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Introduction of the apprenticeship levy

Introduction of the apprenticeship levy

Government led changes to apprenticeships and a UK target to create 3 million apprenticeships by 2020 have resulted in the introduction of the apprenticeship levy and creation of many new apprenticeships in nursing and health care. These range from support worker roles to advanced clinical practitioner.  

The system is still embedding and evolving, creating challenges for executive and very senior nurses with responsibility for workforce planning.  Achieving safe staffing based on best available evidence in the context of shortages of registered nurses; NMC changes to registered nurse education; removal of the bursary in England and reducing CPD funding is a major challenge.  Getting the balance between maximising use of the levy whilst developing new education programmes to prepare the future workforce is no easy task.

Issues arising from the introduction of apprenticeships include tension between being both a learner and being ‘in the numbers’. We have become accustomed to students as supernumerary and supporting staff to adapt to work based learners, as well as supernumerary students which requires thinking differently about capacity, supervisor and assessor roles and staff development needed.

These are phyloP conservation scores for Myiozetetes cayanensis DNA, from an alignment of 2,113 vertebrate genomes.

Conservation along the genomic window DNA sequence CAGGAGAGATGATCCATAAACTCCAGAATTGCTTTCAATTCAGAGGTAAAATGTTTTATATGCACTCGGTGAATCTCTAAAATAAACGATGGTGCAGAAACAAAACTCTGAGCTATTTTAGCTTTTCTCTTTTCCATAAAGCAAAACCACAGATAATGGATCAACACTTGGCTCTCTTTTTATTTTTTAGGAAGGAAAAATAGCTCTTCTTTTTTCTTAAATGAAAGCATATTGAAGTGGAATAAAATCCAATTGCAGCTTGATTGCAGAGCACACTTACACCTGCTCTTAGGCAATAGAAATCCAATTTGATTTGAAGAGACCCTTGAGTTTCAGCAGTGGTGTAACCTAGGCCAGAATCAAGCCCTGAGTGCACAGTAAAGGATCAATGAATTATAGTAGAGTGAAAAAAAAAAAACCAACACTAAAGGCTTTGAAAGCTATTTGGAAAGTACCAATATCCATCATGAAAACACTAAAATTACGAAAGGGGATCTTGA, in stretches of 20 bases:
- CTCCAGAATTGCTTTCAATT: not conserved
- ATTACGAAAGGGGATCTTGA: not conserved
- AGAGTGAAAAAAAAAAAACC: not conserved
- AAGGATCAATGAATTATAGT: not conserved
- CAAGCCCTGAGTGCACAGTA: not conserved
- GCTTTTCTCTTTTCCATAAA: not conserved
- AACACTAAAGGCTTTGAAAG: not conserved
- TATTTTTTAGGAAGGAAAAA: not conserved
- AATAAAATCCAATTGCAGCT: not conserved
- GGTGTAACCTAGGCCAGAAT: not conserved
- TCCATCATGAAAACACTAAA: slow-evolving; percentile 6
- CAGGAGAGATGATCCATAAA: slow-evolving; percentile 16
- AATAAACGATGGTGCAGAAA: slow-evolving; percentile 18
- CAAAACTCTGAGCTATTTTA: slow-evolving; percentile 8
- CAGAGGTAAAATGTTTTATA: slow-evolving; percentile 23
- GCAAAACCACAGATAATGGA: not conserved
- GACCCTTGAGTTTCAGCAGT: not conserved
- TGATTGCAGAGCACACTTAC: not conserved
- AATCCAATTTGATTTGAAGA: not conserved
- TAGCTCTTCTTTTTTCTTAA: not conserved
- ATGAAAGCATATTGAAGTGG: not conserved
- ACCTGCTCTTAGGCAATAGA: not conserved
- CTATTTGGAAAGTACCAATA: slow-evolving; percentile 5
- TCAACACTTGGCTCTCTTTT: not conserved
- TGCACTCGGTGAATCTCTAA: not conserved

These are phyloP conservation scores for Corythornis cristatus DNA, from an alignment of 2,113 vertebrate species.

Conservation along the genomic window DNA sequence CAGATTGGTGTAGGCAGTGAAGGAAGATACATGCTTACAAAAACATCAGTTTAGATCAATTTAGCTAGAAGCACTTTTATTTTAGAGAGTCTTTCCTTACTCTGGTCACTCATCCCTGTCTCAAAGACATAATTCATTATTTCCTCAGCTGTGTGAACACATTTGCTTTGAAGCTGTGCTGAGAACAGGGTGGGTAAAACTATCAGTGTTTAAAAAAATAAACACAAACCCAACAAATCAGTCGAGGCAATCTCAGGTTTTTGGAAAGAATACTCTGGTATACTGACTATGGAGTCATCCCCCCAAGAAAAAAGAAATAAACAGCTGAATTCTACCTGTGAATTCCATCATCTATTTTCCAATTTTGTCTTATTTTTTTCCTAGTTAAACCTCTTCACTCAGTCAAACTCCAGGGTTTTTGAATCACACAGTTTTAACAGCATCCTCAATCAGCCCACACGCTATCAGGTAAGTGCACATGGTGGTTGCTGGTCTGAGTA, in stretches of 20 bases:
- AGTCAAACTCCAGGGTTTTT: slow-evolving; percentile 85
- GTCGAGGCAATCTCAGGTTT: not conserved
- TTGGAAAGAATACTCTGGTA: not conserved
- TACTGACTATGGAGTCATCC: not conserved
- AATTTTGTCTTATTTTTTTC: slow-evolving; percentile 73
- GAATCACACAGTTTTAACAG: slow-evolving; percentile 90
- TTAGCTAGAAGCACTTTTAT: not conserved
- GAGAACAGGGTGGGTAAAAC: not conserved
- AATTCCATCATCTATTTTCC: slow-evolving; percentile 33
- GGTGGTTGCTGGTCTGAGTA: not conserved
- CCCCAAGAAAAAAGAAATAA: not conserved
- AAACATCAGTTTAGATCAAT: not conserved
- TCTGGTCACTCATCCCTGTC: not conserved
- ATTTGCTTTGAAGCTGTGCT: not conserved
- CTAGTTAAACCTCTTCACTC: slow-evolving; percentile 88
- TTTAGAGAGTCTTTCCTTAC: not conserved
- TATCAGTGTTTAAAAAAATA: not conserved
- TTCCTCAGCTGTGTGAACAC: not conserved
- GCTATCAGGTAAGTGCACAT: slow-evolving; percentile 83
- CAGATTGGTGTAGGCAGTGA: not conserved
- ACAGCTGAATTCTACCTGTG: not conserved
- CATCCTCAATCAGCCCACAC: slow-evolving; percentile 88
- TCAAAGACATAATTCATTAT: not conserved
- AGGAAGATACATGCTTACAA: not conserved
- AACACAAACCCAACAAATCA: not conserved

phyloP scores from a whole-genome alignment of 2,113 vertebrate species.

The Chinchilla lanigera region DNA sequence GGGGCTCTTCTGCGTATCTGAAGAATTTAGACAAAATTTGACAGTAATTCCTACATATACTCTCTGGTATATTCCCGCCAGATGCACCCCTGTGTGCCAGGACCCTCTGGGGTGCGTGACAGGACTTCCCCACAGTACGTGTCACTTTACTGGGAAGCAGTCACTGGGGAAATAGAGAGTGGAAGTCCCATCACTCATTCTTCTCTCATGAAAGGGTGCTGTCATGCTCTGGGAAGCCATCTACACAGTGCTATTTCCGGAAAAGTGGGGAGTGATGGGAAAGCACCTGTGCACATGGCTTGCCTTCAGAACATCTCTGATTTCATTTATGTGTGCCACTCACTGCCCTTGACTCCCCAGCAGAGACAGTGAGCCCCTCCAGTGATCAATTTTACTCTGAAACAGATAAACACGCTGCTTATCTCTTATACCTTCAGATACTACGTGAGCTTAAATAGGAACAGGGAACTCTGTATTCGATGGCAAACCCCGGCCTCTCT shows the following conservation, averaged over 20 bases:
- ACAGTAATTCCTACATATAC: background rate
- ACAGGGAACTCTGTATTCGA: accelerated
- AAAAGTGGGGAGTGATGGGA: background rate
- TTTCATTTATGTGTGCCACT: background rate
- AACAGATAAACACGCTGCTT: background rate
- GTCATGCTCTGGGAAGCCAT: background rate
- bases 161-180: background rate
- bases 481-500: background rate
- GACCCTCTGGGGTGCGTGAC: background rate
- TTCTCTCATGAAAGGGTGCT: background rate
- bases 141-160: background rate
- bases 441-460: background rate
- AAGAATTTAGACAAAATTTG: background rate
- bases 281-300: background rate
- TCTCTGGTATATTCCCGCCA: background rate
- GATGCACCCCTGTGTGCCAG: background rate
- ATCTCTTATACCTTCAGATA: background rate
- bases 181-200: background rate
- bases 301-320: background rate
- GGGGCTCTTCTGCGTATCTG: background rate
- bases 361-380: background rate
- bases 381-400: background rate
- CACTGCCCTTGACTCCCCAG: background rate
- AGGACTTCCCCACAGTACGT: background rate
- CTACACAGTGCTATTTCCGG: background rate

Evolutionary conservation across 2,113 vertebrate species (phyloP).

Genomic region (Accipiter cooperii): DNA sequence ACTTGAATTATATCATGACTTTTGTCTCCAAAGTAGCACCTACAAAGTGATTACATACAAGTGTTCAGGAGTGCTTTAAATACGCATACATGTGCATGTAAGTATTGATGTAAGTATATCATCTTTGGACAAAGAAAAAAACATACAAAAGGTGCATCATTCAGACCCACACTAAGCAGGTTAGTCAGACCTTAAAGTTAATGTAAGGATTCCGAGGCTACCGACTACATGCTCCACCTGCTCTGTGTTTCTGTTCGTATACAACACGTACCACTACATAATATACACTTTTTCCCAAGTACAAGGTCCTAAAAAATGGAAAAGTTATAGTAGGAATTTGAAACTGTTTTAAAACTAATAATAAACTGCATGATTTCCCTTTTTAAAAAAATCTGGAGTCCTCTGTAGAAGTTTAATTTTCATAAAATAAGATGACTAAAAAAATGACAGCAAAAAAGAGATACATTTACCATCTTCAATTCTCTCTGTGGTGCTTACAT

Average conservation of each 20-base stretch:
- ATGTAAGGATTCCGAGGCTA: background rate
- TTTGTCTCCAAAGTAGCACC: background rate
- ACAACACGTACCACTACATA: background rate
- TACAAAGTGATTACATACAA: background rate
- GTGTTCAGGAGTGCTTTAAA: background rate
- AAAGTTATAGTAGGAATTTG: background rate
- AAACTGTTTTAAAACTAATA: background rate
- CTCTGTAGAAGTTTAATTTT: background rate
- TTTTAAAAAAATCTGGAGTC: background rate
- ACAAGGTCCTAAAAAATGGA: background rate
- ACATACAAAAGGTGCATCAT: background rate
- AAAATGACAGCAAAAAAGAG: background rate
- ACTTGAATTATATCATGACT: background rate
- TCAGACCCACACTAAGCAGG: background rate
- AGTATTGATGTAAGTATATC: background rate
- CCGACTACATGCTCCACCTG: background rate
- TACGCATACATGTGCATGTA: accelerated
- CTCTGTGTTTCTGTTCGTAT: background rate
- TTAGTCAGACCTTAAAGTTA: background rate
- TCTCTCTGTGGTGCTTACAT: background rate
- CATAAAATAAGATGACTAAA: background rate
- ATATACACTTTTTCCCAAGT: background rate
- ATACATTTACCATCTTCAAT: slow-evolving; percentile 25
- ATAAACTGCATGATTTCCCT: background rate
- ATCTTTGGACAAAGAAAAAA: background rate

Affordability is related to this. Whilst apprentices are employees and paid a salary, there needs to be appropriate opportunities for learning and placements. The NMC are currently consulting on the Nursing Associate and the RCN is undertaking their own consultation with members. Whilst this role applies in England, the consultation provides an opportunity to engage in a wider debate about future models of practice based learning, supernumerary status and protected time.

Apprenticeships do provide a career pathway. This enhances opportunities to recruit and develop local people, strengthen relationships with the local community and potentially increase retention.  A number of areas have established collaborations to recruit to health care support worker, assistant practitioner or nursing associate training programmes with explicit progression to registered nurse available. However it remains to be seen if the pathways produce the anticipated outcomes. 

Getting accurate data on apprenticeships is difficult at the moment but the NMC have shared that they have 15 nursing degree apprenticeship programmes approved, with 15 more potentially in the pipeline.

See the RCN publication Left to Chance for further information on workforce.


Elaine Whitby
Professional Learning & Development Facilitator


Gary Kirwan
National Officer & Team Leader